I love my mountains (Catskills), and all the others I’ve been to. And I consider myself lucky to not have to suffer the consequences of mountaintop removal, so I was especially gratified to to hear the documentary “The Last Mountain” got a standing ovation at Sundance the other day.
While watching TV a couple of weeks ago, a Microsoft Xbox Kinect spot came on. The soundtrack seemed familiar enough for me to “Google my brain” to find out whose music was playing. At first I thought maybe The Stranglers, then settled on Gang of Four. Thanks to Shazam, found it was indeed Gang of Four and the song playing is precisely “Natural’s Not In It” from the album 100 Flowers Bloom (1980). To quote a line from the Windows 7 Phone spots, “really?!” 1980?
But hey, it works. It seems this is the hot product of the season, and justifiably so. A real breakthrough product developed at the Microsoft R&D Center in Israel.
Oh, and what have we here? Gang of Four is releasing a new album (“Contect”) and kicks-off a North American tour in February. Good for them — and their agent. Well done. I’ve always enjoyed their music.
Xbox? No, don’t have one of those. Having a Nintendo Wii is enough. Both brilliant products, although the hacks possible with Kinect will make it truly interesting. Such as this gesture-based glove interface, via Read Write Web:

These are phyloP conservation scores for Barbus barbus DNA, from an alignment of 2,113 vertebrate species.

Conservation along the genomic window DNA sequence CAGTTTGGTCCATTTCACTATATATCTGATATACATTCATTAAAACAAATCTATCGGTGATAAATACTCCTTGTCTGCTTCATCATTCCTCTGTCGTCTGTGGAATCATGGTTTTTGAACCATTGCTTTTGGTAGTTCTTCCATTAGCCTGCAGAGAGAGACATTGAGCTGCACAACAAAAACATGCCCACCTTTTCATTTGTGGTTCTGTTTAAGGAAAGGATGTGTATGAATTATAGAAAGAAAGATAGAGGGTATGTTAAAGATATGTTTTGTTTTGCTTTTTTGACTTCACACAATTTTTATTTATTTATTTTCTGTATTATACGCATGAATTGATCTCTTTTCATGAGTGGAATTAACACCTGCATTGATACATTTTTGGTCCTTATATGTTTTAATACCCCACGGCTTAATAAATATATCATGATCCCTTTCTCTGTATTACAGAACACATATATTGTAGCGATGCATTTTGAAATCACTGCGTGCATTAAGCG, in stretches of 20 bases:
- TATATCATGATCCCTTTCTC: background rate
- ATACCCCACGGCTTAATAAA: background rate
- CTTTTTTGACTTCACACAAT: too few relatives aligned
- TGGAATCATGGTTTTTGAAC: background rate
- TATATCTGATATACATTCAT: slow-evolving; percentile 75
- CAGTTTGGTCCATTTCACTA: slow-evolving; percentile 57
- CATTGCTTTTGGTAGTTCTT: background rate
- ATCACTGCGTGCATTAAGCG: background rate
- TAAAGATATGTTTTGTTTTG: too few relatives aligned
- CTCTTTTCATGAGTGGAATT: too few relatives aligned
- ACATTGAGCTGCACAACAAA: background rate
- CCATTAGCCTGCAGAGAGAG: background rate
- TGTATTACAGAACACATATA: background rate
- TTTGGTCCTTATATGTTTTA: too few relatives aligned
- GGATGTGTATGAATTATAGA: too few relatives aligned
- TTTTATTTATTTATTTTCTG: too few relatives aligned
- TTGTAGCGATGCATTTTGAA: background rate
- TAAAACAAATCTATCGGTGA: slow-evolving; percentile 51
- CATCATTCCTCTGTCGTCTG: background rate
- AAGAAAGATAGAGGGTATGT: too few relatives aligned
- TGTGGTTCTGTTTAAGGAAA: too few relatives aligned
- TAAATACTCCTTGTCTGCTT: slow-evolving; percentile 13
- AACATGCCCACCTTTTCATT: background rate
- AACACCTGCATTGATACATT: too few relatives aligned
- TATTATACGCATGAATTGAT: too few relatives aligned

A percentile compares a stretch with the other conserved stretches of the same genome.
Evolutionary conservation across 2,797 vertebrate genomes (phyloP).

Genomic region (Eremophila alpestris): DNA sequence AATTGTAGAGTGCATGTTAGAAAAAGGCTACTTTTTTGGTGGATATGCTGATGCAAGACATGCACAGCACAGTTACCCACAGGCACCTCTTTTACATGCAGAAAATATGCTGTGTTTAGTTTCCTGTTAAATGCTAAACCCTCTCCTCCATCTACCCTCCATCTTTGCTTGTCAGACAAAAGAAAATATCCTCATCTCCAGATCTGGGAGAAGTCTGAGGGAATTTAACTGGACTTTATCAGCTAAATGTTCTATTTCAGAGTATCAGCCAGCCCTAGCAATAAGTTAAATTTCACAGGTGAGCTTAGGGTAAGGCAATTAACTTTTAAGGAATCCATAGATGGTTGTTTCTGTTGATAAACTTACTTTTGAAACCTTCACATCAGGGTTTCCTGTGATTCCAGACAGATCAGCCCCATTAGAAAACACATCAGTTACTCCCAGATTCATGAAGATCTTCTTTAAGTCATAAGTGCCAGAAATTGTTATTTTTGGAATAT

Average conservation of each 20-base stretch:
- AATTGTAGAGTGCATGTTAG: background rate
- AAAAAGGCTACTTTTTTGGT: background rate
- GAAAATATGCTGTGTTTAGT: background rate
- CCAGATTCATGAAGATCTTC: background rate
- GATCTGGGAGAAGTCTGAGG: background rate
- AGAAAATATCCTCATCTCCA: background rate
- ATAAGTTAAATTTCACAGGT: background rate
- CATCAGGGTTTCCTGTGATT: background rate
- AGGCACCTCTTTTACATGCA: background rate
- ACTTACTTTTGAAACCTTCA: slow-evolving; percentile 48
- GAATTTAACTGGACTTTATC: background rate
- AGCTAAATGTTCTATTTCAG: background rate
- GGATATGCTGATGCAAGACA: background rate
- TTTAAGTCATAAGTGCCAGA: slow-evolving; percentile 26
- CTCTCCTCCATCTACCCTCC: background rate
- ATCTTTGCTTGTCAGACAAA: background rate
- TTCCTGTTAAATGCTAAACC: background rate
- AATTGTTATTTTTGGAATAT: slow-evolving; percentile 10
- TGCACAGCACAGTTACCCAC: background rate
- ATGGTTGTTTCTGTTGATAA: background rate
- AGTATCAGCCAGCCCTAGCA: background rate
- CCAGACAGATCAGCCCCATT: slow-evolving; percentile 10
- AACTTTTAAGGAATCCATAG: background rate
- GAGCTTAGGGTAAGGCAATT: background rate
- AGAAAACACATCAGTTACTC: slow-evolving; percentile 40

Hackers at the famous MIT Media Lab have built an open-source Chrome browser extension that uses the Microsoft gesture-based controller Kinect to navigate around tabs and Web pages. The group says the end result is like the movie Minority Report and that seems like a fair comparison.
Called DepthJS, the software is on GitHub and open for collaboration. Check out the video above. It looks pretty good. Some of the gestures appear more dramatic than I would want to use to navigate the Web with, but perhaps that will change in time. If a gesture-based interface could capture text input as well, that would be even cooler. Cursor motion alone, however, is all it takes to evoke a vision of the future in which Kinect-like devices are used to control all kinds of Web-connected devices.
Kinect was intended as an interface for the XBox gaming console alone, but developers have made fast work at leveraging its technology in service of experiences beyond gaming. Aaron Zinman, a PhD candidate at MIT, said tonight on Twitter that the project is aimed to be available for other browsers in the near future.